For several days now, I’ve been trying to think what to write for this post. I’m still not sure. The past two weeks have been both really, really hard, and really, really wonderful. There are times when we are all sobbing and upset, and seconds later we’re smiling and laughing. There is the constant worrying. Is this normal? Why are there spots on her tongue? Is she having a period? Every little thing we stress over and worry about. Our nerves have been fried again and again. Then, at a particularly low point, Hen will make the most ridiculously cute face and noise. She’ll look up into my face and everything in the world is right. All the worry melts away, and I’m overcome with joy.
I can’t really give a chronology of the past two weeks. The days have blurred together in my memory. I’ll do my best though.
We got home from the hospital on Saturday, April 7. After the elation of the coming home wore off, things slowly went downhill. Hen was very yellow. She was super sleepy, and she was having trouble feeding. When you breastfeed, you don’t actually produce milk until 3-5 days after birth. Instead, women produce a super nutritious early milk packed with antibodies and protein but that lacking in fat. Within a few days, a woman’s breasts will “engorge” as the real milk comes in. After several days, Ellie wasn’t engorging. It seemed like she wasn’t producing milk. This was devastating. Our pediatrician suggested that we might just have to bottle feed formula instead.
As with the labor, we want to raise Hen as naturally as possible. Countless studies have shown the benefits of breastfeeding from developing a better immune system to increasing various indicators of intelligence and social aptitude. If you can, you should breastfeed. Even more important, studies have shown that moms who breastfeed bond with their children in ways you can’t with formula. Being told we might not be able to breastfeed was the worst thing we could ever have heard. Ellie was inconsolable. She felt like she was failing, like she wasn’t going to be able to provide for Hen. It was terrible. At each feeding, we would micro-analyze, time and critique Hen and how much milk she was getting. Ellie and Hen would cry. I’d get really upset too, which I show through anger, and would go into another room and break something.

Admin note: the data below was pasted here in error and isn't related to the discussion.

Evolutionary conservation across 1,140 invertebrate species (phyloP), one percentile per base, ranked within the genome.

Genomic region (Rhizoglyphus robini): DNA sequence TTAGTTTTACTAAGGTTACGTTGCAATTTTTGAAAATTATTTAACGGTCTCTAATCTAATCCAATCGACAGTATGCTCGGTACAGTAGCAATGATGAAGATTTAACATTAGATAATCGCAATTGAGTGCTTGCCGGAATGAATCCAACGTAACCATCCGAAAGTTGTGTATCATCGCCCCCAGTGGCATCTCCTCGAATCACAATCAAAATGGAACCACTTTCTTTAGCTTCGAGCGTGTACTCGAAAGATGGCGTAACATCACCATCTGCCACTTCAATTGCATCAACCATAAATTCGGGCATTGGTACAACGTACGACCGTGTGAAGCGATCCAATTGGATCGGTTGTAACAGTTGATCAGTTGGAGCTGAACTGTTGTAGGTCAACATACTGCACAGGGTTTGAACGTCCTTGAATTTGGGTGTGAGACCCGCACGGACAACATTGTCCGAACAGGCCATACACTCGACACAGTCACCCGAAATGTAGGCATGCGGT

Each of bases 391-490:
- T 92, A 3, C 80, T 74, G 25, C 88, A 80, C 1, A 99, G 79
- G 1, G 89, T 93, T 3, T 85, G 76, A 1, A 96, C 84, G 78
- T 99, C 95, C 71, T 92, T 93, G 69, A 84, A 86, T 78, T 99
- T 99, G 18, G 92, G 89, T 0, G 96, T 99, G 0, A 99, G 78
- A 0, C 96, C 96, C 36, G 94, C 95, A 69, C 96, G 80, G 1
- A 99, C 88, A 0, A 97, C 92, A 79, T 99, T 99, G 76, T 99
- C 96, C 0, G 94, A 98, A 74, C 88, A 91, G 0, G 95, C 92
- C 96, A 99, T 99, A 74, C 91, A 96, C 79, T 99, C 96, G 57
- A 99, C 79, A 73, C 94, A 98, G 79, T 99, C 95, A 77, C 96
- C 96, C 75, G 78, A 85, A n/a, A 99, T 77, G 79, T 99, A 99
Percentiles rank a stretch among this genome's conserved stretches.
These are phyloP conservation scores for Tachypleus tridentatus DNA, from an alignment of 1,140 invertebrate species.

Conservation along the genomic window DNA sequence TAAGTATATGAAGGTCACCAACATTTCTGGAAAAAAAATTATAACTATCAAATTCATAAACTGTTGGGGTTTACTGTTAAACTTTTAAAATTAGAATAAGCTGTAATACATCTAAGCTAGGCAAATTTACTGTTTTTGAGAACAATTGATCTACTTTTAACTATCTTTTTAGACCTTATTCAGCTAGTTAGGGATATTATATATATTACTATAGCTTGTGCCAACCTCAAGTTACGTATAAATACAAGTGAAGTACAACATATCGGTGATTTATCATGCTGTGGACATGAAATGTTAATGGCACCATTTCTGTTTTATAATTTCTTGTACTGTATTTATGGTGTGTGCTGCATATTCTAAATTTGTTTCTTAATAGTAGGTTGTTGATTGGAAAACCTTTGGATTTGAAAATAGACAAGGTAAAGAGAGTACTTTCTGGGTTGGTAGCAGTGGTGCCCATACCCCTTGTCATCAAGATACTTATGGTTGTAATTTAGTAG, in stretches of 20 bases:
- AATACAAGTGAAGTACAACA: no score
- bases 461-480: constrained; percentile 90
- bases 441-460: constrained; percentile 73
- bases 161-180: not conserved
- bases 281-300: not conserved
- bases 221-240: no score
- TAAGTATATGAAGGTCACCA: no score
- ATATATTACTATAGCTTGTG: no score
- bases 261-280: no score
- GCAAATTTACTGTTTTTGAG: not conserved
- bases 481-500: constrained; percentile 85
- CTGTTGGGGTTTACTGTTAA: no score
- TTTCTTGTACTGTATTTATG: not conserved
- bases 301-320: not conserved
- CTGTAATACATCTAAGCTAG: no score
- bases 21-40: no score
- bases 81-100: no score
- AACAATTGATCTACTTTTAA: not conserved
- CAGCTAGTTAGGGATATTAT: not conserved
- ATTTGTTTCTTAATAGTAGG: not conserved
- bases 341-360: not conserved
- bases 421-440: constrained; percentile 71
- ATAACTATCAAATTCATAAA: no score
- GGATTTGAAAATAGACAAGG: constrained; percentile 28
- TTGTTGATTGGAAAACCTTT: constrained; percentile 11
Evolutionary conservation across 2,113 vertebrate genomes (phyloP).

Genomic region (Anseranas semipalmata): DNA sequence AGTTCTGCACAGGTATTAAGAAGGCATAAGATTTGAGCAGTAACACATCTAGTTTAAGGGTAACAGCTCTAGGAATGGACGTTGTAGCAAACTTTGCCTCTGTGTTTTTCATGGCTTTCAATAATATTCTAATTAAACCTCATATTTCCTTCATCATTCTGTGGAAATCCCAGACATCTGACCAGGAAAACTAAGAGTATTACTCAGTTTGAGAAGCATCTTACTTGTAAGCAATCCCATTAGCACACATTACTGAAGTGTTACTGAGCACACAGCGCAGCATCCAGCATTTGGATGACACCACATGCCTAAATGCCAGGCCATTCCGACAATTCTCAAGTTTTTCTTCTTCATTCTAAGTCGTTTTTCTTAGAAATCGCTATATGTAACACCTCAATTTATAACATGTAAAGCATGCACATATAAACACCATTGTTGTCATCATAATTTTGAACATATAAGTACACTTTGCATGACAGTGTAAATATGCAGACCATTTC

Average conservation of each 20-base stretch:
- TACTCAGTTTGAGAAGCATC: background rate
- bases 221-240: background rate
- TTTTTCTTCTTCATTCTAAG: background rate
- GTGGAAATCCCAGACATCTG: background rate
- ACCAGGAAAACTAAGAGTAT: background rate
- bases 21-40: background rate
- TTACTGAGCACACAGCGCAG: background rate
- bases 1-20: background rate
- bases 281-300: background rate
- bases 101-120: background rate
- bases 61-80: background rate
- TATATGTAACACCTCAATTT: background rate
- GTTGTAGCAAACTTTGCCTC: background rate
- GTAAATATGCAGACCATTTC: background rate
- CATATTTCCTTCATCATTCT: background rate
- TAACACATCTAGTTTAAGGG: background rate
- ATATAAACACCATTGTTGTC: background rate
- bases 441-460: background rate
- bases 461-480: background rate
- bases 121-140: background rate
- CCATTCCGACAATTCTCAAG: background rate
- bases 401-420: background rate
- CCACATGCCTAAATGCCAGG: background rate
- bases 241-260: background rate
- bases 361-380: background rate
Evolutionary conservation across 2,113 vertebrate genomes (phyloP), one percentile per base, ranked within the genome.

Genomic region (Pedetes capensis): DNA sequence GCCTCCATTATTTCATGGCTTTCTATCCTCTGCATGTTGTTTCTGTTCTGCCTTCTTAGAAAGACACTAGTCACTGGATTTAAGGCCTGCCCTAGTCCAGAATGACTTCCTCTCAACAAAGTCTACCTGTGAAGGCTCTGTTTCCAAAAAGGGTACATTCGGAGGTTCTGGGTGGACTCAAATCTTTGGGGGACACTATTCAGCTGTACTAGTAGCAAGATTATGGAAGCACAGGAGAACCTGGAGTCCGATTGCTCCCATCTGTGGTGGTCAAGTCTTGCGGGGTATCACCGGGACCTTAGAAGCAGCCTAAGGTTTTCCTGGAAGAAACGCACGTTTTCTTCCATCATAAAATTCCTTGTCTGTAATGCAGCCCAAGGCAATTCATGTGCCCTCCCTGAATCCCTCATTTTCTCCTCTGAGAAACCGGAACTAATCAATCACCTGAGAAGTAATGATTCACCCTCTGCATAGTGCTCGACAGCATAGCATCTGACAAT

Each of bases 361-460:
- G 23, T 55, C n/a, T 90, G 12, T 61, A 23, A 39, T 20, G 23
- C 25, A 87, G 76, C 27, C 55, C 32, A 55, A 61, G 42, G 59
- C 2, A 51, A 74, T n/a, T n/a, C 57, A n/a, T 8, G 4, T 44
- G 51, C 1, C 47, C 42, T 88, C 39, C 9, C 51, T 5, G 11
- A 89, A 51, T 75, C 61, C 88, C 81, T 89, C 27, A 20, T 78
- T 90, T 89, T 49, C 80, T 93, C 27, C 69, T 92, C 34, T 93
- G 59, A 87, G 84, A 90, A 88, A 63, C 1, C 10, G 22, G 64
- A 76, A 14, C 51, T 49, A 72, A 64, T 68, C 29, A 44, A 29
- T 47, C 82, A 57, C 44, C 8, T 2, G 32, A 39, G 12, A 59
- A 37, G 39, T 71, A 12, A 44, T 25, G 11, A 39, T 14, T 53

The following Monday, at our 4 day old check up, the pediatrician wanted to check on Hen’s bilirubin levels. At the hospital, they were high. Bilirubins are a by-product of decomposing red blood cells in a person’s body. In adults, our livers filter them out and there is no problem. Newborns’ livers aren’t yet fully functional. To make matters worse, newborns are born with lots of extra blood that will slowly start to decompose. In short, they have a liver that doesn’t really work and high bilirubins. In addition, babies born from longer, more difficult labors often get bruises and bumps. Bruises are red blood that have seeped out of blood vessels that will need to be decomposed. From labor Hen had quite a few bruises. As a result, she had a high level of bilirubins in her blood. High levels cause jaundice. Jaundice turns your skin and eyes a sickly yellow tint. It is not serious unless left untreated. The other side effect is that it makes babies really sleepy.
After seeing the doc, we head to Labcorp for Hen to get some blood drawn. This, my friends, is pretty awful. To draw blood, they stab her heel, then squeeze on her foot to get blood to flow out. The whole process takes at least five minutes. Hen thought this was awesome and screamed bloody murder the entire time. (Over her first week of life, she had her heels pricked six times. They looked like they were in a blender.) The results showed that Hen had a bilirubin level of 20.6. Our doctor immediately prescribed a UV light treatment on a bilibed. UV light breaks apart excess bilirubins in the baby’s blood. Luckily, we were able to get a bilibed we could use at home. It is essentially a UV light tanning bed with a built-in straight-jacket. We had to fasten Hen in the jacket to hold her in place so the UV light could shine on her back and help cure the jaundice. She would need to be on the bed anytime she wasn’t feeding.